"Nobody sleeps," he explains to partner Tomas "TJ" Jaruszalski (Corey Stoll) as they meet at a crime scene.
This is the kind of personal information that fans of the now-canceled mother ship once might never have heard so soon - if ever - and it's expanded upon in next week's episode, when we actually meet Winters' equally tired wife, a retired cop, who turns out to have been involved in a case he's investigating.
And since she's played by Teri Polo ("The West Wing," "Meet the Parents"), I don't think they can just pretend she doesn't exist after this.
Even if I wanted to, I couldn't tell you all that much about the last of the fall shows to arrive this season - it landed in my mailbox Monday, about four months after the first network screeners started trickling in - because the DVD of tonight's episode froze in my player about 15 minutes in. A second player only got me to 20 minutes, so about all I can say about the district attorney's side of the episode is that Alfred Molina, who'll be alternating as lead prosecutor with Lafayette Hill's Terrence Howard, has had more flattering haircuts.
Howard, whose turn comes next week, plays a tough but idealistic deputy D.A. named Jonah "Joe" Dekker. His hair looks fine, but his character may just be a little too good to be true, especially when he's butting heads with his more politically minded boss (Peter Coyote).
Yes, they've kept the trademark chimes, the on-screen titles, the story lines ripped and remixed from the headlines.
But it's Los Angeles, a city that's all too familiar a location to viewers the world over, and with all due respect to Detective Winters' tired-but-gorgeous brown eyes, there's not nearly enough here to distinguish the transplanted "Law & Order" from its aged parent or, for that matter, from plenty of other L.A.-based cop shows.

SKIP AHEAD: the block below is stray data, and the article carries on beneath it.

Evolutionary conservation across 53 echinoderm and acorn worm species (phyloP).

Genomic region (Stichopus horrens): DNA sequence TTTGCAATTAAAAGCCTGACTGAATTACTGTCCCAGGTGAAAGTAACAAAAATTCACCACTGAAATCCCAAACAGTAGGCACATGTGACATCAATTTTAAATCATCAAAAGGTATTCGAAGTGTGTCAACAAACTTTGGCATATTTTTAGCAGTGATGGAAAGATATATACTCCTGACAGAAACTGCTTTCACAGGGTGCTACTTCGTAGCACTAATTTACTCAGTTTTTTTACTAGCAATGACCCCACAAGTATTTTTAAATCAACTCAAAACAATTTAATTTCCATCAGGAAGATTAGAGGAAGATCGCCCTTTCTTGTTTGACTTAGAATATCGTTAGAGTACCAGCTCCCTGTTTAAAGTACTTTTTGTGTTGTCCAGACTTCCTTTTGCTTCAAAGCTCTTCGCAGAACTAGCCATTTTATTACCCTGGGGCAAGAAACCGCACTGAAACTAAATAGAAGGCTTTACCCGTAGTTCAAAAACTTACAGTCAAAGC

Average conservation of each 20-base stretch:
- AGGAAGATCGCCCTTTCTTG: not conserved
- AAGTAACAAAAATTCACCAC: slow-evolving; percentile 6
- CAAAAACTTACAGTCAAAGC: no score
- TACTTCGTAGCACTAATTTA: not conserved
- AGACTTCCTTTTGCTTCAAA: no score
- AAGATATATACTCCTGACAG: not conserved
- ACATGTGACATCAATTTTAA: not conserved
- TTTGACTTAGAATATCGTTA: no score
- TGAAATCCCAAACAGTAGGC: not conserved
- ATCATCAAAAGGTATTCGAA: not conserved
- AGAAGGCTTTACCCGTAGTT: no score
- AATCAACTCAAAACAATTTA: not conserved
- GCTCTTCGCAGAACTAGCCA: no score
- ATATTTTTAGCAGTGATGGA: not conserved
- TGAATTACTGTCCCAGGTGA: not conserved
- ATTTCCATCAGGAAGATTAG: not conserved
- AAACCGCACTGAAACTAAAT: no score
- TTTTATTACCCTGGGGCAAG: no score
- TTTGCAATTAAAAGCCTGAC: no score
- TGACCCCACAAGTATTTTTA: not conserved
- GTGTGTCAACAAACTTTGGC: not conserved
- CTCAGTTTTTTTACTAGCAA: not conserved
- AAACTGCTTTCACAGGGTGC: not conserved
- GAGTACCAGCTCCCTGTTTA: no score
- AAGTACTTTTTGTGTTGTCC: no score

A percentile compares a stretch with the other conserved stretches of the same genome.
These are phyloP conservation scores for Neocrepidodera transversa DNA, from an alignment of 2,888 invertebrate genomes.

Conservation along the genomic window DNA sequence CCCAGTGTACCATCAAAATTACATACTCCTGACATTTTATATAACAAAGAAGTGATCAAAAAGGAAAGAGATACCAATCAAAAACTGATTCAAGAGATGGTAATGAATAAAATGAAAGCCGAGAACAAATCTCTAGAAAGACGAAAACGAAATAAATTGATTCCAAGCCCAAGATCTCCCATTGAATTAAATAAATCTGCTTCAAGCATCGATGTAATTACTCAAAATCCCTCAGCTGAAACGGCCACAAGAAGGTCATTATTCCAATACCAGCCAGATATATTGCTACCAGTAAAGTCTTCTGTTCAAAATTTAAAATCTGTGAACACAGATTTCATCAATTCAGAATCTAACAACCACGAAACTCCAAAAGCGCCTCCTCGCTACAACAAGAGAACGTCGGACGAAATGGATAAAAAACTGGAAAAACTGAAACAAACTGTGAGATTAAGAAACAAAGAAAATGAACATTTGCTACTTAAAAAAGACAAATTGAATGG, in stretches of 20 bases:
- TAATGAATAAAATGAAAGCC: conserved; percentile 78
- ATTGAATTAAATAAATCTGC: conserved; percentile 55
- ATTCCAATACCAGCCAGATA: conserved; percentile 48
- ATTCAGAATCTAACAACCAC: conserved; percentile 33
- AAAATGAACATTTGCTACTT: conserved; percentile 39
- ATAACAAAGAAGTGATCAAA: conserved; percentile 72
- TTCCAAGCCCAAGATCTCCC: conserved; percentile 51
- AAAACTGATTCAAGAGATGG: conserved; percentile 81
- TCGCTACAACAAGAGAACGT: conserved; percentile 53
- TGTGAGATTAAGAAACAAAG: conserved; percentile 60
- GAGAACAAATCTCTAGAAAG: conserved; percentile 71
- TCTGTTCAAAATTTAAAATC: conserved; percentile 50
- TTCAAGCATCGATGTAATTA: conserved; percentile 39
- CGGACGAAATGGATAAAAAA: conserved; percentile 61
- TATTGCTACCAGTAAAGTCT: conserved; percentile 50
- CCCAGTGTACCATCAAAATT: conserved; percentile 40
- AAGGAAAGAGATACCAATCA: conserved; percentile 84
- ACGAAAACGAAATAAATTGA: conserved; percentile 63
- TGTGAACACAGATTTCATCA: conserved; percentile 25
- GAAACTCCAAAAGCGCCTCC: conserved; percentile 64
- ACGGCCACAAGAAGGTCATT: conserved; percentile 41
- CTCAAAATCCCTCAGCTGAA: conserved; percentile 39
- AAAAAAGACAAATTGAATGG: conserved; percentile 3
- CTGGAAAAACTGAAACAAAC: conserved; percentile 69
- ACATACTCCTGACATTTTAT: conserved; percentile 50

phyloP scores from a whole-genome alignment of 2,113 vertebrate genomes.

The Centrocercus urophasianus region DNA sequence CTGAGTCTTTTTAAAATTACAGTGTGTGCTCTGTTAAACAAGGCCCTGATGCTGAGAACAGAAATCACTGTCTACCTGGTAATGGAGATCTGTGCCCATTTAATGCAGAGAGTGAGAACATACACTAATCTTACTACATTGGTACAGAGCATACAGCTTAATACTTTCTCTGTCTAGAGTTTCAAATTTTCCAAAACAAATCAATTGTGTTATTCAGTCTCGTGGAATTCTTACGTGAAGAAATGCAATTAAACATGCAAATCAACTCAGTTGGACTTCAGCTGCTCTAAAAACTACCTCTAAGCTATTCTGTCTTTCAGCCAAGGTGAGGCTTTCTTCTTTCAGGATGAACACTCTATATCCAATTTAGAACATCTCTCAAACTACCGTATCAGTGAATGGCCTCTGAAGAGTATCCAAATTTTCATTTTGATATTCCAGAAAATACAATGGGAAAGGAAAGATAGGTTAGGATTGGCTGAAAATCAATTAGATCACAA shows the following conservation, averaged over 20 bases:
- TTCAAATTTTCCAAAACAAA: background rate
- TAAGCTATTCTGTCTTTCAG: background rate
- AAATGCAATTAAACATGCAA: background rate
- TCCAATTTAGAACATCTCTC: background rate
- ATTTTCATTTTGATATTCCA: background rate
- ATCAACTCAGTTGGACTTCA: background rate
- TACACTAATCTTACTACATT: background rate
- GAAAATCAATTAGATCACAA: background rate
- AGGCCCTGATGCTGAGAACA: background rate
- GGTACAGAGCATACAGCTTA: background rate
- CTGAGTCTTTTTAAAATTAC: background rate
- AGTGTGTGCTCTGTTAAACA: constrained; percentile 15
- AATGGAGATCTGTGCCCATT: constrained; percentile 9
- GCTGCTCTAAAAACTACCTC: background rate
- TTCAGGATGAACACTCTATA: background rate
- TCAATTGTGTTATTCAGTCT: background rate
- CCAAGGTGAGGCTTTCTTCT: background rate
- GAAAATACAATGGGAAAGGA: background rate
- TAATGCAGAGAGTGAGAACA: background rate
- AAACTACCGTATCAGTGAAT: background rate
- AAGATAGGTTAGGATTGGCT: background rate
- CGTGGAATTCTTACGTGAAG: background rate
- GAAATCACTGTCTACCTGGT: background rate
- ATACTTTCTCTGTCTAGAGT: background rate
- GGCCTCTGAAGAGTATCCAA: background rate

Those who truly miss the original might be better off waiting until Sunday, when "Law & Order: UK" makes its U.S. debut (10:30 p.m., BBC America, moving to 8 p.m. the following week).
Yes, it's carrying coals to Newcastle, as the old English people used to say - the American equivalent might be selling iceboxes to Eskimos - but it's interesting to see how little is actually lost in translation as Dick Wolf's time-tested formula makes its way back and forth across the pond.
Sure, they've had to edit the introduction slightly to add a reference to "crown prosecutors," and it's hard to imagine a Sam Waterston - or a Jill Hennessy - in one of those scratchy-looking wigs.
But London's a city much more like New York than Los Angeles is. And its actors, who move between television and theater in the same way "L&O's" New York-based actors do, may simply be more comfortable as part of an ensemble whose individual characters' development often takes a back seat to plot, knowing that a TV show isn't all there is.
Not that it's exactly a forgettable cast.
On the police side of the equation, we have Bradley Walsh and Jamie Bamber ("Battlestar Galactica") as partners and Harriet Walter ("Little Dorrit") as their boss.
Ben Daniels, Freema Agyeman ("Doctor Who") and Bill Paterson do the honors for the prosecution.
PBS fans will probably recognize many a guest star (Patrick Malahide, star of "The Inspector Alleyn Mysteries," shows up on Sunday), and longtime "Law & Order" fans the plots, which are adapted from old episodes of the original, which ran for 20 seasons.
Accents (and a few updates) aside, this is one exported "L&O" that plays as if it never left. *
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